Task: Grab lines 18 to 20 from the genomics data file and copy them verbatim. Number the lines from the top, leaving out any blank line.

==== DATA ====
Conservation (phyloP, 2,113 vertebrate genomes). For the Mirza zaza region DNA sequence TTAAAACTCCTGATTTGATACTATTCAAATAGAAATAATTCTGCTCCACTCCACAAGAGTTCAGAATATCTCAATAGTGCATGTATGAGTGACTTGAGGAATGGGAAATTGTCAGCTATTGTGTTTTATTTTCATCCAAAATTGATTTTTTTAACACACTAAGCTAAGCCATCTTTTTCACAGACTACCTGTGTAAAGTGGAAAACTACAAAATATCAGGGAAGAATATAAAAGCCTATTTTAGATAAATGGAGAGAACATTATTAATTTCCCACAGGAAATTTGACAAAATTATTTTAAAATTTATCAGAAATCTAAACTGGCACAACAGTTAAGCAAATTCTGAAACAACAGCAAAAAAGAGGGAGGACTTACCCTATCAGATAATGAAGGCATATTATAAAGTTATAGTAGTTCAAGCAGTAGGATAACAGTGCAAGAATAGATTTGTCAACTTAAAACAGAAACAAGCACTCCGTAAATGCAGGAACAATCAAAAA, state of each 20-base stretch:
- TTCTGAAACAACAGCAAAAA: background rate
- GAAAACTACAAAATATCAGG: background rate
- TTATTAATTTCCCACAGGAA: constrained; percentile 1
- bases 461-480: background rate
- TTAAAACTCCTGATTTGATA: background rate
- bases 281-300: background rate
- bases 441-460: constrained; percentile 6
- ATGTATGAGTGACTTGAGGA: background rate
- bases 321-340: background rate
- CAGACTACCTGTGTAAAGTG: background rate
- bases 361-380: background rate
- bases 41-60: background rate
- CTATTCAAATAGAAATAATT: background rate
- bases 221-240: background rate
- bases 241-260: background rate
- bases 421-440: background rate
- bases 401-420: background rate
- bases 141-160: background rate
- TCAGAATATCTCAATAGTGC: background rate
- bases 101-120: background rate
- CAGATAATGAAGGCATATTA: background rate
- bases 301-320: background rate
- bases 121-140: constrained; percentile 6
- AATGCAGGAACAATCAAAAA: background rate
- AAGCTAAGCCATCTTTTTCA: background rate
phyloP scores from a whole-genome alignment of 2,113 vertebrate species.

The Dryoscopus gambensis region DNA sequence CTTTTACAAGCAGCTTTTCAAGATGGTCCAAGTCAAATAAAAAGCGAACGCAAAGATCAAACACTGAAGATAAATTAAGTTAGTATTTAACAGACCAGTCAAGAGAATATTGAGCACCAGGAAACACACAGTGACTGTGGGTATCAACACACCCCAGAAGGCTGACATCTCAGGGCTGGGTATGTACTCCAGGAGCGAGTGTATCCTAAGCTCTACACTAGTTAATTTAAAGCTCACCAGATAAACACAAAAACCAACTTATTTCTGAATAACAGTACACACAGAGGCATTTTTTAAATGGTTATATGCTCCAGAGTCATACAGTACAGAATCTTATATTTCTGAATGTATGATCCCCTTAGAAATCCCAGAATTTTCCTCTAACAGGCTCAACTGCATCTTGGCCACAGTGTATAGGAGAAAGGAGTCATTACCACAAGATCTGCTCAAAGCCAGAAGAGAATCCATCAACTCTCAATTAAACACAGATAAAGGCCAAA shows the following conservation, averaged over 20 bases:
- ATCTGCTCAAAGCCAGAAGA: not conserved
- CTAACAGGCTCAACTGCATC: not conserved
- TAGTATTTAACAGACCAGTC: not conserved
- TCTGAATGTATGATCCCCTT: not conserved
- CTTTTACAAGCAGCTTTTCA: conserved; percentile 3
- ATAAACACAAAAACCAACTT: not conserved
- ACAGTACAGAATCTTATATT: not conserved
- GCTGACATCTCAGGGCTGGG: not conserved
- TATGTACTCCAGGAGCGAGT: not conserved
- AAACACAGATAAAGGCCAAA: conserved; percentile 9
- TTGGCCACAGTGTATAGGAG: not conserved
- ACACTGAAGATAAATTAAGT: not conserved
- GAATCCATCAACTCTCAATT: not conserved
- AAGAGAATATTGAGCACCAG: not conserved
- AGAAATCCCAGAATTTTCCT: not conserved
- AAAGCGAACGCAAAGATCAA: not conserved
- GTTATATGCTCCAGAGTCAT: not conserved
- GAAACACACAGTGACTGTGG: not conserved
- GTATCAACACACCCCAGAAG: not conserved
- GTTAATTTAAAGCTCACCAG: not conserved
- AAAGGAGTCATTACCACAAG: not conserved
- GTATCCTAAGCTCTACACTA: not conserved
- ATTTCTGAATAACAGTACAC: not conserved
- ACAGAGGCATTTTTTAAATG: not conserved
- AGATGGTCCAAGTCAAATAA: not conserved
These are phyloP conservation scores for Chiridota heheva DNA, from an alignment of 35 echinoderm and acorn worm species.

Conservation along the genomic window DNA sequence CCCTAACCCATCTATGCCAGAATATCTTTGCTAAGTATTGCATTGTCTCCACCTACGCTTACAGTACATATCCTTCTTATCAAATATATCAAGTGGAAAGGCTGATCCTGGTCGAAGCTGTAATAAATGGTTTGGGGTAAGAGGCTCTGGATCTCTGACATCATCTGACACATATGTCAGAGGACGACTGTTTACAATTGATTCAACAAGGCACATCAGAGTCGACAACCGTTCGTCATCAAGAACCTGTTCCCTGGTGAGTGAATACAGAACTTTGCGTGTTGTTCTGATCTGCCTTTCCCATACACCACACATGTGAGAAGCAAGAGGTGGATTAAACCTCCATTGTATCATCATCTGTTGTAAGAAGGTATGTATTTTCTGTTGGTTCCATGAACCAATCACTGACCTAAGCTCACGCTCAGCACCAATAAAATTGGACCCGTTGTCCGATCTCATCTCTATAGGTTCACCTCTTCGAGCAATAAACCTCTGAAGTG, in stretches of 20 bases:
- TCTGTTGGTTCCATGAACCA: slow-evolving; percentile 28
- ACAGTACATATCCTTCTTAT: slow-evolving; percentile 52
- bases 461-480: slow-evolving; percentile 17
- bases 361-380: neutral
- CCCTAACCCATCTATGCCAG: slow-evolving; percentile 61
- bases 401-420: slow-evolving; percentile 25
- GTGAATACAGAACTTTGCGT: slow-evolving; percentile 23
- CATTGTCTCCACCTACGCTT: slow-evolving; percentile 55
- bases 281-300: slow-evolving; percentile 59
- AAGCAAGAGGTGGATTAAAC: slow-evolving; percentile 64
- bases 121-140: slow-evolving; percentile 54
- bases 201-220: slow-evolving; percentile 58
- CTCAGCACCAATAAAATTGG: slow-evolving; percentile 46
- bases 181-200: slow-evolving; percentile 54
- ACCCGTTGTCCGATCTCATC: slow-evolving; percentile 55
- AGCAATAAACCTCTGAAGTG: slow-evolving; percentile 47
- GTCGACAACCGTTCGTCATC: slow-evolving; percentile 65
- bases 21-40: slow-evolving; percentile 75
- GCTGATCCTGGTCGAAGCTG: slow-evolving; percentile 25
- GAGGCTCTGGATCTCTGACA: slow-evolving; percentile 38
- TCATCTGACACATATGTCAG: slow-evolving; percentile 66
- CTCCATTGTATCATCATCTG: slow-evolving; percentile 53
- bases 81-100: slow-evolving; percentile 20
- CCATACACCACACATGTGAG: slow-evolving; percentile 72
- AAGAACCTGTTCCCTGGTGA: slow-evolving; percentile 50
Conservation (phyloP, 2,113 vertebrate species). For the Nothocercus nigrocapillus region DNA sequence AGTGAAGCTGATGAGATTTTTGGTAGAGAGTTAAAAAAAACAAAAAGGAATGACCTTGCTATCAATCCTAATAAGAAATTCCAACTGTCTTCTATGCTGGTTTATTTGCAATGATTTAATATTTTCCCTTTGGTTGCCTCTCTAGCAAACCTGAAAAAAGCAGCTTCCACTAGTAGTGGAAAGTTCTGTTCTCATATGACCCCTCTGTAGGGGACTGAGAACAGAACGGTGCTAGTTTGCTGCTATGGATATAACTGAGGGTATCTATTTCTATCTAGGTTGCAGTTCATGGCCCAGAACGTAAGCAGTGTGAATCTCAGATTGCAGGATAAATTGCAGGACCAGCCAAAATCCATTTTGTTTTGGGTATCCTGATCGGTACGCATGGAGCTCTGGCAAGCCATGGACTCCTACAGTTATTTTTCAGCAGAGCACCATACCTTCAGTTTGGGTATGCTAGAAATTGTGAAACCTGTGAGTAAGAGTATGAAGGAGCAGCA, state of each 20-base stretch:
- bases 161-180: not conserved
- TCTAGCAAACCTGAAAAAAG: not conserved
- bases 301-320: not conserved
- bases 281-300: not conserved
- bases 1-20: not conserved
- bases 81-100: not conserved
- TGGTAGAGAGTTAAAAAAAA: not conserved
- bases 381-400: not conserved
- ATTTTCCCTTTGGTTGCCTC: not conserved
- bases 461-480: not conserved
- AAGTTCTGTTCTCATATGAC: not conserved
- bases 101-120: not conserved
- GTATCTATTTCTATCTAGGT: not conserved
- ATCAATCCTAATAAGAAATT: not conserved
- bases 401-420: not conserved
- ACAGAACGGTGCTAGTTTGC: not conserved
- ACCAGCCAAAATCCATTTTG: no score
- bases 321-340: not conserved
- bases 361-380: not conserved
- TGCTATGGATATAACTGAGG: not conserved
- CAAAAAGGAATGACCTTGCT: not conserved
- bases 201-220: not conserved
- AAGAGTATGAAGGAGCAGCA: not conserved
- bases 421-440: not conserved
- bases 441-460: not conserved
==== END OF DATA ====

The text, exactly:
- bases 401-420: background rate
- bases 141-160: background rate
- TCAGAATATCTCAATAGTGC: background rate